What Does Trump’s Executive Order Against Obamacare Actually Do?

Donald J. Trump ran on a campaign promise to dismantle the Affordable Care Act. So it should not come as a surprise that he has signed an executive order urging his administration to fight it as much as possible. But that order, alone, won’t allow President Trump to unwind the sprawling health law known as Obamacare. Mr. Trump and Republican leaders in Congress are engaged in negotiations about legislation that might substantially undo or replace the health law. Even before the inauguration, Congress took a first step toward gutting major provisions. But as that process underscores, major changes to health policy will require new legislation. The Trump executive order should be seen more as a mission statement, and less as a monarchical edict that can instantly change the law. The order spells out the various ways that a Trump administration might fight the parts of the health law until new legislation comes: by writing new regulations and exercising discretion where allowed. Regulations can be changed, but, as the order notes, only through a legal process of “notice and comment” that can take months or years. On matters of discretion, the administration can move faster, but there are limited places where current law gives the administration much power to quickly change course.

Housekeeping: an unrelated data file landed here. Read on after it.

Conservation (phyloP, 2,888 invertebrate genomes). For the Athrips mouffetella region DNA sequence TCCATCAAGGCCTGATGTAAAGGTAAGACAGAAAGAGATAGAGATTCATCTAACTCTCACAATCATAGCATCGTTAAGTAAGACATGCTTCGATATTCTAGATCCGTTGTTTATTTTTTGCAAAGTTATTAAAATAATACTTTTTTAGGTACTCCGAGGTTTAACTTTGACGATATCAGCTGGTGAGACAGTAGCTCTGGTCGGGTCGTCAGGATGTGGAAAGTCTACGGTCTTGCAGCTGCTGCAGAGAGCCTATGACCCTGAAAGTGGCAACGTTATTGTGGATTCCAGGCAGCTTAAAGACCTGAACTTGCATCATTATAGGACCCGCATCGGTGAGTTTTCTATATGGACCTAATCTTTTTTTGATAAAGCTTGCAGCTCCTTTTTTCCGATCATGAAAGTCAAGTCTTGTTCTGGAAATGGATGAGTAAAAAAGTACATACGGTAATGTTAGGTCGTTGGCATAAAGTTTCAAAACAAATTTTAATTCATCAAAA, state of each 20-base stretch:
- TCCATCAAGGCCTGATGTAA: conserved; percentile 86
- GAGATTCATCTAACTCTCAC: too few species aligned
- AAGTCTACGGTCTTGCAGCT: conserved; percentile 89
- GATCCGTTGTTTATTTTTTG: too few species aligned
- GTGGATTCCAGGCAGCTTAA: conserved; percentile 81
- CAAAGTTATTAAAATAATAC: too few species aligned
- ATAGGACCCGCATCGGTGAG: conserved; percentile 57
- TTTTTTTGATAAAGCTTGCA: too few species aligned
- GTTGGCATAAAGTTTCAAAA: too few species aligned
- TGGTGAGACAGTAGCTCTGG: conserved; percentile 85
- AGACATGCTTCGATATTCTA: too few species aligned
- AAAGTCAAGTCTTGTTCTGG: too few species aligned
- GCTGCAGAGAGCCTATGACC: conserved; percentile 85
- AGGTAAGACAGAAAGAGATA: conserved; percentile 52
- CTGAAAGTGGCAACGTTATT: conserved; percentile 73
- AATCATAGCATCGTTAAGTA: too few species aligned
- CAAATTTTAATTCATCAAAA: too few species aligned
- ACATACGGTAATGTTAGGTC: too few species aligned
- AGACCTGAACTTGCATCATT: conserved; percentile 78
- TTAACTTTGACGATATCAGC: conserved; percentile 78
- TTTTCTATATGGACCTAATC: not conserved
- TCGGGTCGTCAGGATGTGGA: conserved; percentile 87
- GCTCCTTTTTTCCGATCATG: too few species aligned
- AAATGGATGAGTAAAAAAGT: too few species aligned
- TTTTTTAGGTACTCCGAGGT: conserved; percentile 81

Source/more: New York Times

 

David Wingate is an elder law attorney at the Elder Law Office of David Wingate, LLC. The elder law office services clients with powers of attorneys, living wills, Wills, Trusts, Medicaid and asset protection. The Elder Law office has locations in Frederick and Montgomery Counties, Maryland.

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